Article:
If we do decide to go ahead and get a pet, we have to be fully invested and onboard with what that entails. For example, having a dog means daily walks regardless of how we’re feeling. These walks are a wonderful way to help them socialize with other dogs and it’s also an opportunity for us to bond with our friend. We need to be fully present though, so it’s a good idea to leave the phone at home.

Their independent nature makes it easy for us to leave them to their own devices, but cats enjoy feeling loved and wanted as well. We need to make the time and space to bond with our companions. One way to do that is to give them a massage.

Sharing Space

We need to keep in mind that we’ve chosen to invite the animal into our lives. They don’t have any choice in the matter. As with humans, there must be boundaries, but we need to make sure they feel welcome and part of the family.

For example, apartments must be cat friendly, dogs should be given their own bed or basket and fish bowls must be strategically placed so the inhabitants have a good view of their surroundings.

If we get a new puppy, it’s up to us to keep our stuff out of harm’s way. At least in the beginning, while they’re still learning what’s okay to chew on and what isn’t. House training an animal takes patience, but it can be done.

Adopt, Don’t Shop

Shelter for homeless dogs, waiting for a new owner

With so many animals living out their lives in cramped shelters, adopting a pet should be a no brainer. (You only have to look at these happy pets on their adoptiversaries to see why.) But because the media perpetuates the idea that animals are commodities, people are still choosing to invest in pedigreed or exotic pets instead.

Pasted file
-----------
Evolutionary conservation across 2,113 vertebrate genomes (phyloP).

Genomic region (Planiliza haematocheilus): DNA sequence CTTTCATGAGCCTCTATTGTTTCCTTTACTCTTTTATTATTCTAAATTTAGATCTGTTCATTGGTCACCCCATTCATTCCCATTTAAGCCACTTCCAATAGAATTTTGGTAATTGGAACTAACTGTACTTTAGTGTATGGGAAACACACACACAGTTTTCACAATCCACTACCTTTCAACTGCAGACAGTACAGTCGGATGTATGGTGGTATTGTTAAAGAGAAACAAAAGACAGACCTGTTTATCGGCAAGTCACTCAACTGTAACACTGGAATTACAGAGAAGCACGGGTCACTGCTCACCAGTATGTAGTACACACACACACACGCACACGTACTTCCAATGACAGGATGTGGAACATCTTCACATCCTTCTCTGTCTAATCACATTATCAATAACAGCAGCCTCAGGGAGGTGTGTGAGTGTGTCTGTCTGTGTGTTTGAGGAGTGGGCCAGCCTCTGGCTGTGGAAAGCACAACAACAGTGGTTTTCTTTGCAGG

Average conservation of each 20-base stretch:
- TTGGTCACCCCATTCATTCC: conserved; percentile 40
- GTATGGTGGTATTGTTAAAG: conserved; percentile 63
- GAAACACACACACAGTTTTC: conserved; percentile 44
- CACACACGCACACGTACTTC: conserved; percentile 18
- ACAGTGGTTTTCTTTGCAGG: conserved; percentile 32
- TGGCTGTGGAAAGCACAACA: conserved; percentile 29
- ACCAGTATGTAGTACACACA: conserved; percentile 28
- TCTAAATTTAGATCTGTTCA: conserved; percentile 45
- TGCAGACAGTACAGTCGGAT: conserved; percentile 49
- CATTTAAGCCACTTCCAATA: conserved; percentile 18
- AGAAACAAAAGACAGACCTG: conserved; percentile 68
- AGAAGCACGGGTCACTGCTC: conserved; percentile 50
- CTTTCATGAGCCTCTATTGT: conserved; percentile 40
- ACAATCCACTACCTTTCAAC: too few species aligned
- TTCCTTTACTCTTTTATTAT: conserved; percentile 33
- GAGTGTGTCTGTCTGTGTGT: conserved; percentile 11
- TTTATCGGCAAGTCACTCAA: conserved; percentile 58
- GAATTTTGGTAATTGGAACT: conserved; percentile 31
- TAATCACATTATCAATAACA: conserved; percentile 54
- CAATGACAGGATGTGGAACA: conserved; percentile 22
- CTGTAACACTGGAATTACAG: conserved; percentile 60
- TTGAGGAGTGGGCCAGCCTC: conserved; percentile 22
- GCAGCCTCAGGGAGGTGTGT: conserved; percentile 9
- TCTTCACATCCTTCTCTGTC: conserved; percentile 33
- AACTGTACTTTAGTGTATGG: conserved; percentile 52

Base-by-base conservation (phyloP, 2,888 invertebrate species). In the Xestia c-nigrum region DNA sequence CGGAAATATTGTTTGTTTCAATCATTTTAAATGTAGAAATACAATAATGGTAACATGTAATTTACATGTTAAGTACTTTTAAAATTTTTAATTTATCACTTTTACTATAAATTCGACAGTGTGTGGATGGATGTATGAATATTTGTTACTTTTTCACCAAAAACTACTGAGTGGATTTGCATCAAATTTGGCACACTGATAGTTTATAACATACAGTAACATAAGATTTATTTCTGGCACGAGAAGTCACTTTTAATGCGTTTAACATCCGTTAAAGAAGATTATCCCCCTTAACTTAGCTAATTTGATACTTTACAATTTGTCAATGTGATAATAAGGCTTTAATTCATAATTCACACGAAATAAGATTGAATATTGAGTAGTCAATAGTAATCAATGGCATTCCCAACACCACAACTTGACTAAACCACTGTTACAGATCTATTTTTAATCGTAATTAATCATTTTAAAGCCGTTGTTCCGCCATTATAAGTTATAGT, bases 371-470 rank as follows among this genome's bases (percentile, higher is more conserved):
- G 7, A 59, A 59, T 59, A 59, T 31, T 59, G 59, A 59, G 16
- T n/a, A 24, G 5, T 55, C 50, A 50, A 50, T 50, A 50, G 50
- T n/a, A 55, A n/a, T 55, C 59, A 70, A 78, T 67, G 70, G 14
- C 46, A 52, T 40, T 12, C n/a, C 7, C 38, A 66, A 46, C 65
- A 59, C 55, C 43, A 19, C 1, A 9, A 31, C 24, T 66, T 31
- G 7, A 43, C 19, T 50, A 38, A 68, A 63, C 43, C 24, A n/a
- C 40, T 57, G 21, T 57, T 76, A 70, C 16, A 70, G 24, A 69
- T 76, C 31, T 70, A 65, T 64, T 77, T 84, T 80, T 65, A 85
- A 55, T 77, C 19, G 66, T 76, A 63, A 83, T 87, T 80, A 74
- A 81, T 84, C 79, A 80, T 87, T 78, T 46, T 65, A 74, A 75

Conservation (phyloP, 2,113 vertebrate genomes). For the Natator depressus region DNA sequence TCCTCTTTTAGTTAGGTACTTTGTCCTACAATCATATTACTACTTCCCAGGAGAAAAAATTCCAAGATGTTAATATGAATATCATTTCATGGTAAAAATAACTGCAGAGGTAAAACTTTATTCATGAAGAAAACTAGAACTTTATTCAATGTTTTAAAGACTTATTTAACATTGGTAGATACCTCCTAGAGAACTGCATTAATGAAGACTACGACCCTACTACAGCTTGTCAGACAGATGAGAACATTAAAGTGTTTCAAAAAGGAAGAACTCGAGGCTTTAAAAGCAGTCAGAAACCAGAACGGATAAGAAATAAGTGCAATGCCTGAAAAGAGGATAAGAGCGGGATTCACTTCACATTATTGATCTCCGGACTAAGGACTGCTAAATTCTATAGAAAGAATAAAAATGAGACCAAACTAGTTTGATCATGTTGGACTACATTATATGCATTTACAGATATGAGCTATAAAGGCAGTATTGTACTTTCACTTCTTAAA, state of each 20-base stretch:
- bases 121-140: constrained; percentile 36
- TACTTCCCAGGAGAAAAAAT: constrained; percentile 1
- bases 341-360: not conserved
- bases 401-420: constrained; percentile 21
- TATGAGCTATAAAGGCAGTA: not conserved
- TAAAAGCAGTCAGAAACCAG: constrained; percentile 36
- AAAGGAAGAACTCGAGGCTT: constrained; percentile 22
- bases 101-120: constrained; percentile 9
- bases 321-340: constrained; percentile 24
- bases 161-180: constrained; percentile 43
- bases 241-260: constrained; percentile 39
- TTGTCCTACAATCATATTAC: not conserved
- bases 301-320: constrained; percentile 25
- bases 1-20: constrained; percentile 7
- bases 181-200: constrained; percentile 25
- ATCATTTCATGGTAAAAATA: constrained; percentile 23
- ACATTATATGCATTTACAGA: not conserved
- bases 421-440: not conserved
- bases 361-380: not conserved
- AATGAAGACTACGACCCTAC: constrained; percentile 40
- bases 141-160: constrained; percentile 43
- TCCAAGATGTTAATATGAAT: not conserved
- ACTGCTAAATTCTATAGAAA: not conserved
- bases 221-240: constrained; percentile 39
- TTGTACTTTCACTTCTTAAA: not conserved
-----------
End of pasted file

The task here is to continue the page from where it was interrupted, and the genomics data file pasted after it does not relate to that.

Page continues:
Again, it starts with educating our kids. If we take them to the pet store to choose a pet, it gives them the idea that animals are something to be owned. Whereas, if we take them to the shelter and explain the concept of adopting a pet, they’ll understand that an animal is not a toy.


With more people investing in things like holistic pet food, pet health insurance and pet-friendly travel, it’s little wonder the pet industry is booming. On the downside, humans are also of the opinion that playing dress-up with animals is okay.

We need to discern what our pets actually need (toys, food, a place to sleep, etc.) and steer away from items that are clearly fashion accessories. As it is, the animals in our lives have very little autonomy, putting them in silly outfits for our own amusement is only adding to the problem.

Animals are beautiful creatures, wholly unconditional in their love for us. We need to treat them with the respect they deserve. At least as an entry point, that means dropping the notion that we own them.

Photo credit: Thinkstock


Marie W
Marie Wabout a year ago

thanks for sharing

Freya H
Freya H1 years ago

Elizabeth H, I know what you mean. Years ago a stray wandered into my house as if to say "You're my human now." About three weeks later she had five kittens in my bathroom cabinet. I found all of the little ones responsible forever homes and had mama fixed. Rest in peace, Ragamuffin, and thank you for all your love and affection.

Paulo Reeson
Paulo R1 years ago


Paulo Reeson
Paulo R1 years ago


Rosslyn O
Rosslyn O1 years ago

You have offered very sound advice in your article, thanks. Just one point is that, people like myself, along with may others have pedigree or purebred dogs. My point is that these dogs are often surrendered, due to work commitments, puppy mill closed down, not suitable for showing...whatever! So if people like us choose to home these dogs, we are assumed to have done the wrong thing? We adopt and don't shop too!

Mike R
Mike R1 years ago

Our pets are our children. Thanks

Mike R
Mike R1 years ago

Our pets are our children. Thanks

Margie FOURIE1 years ago

My animals allow me to live here in their house.

iloshechka A
iloshechka A1 years ago


Chad A
Chad Anderson1 years ago

Thank you!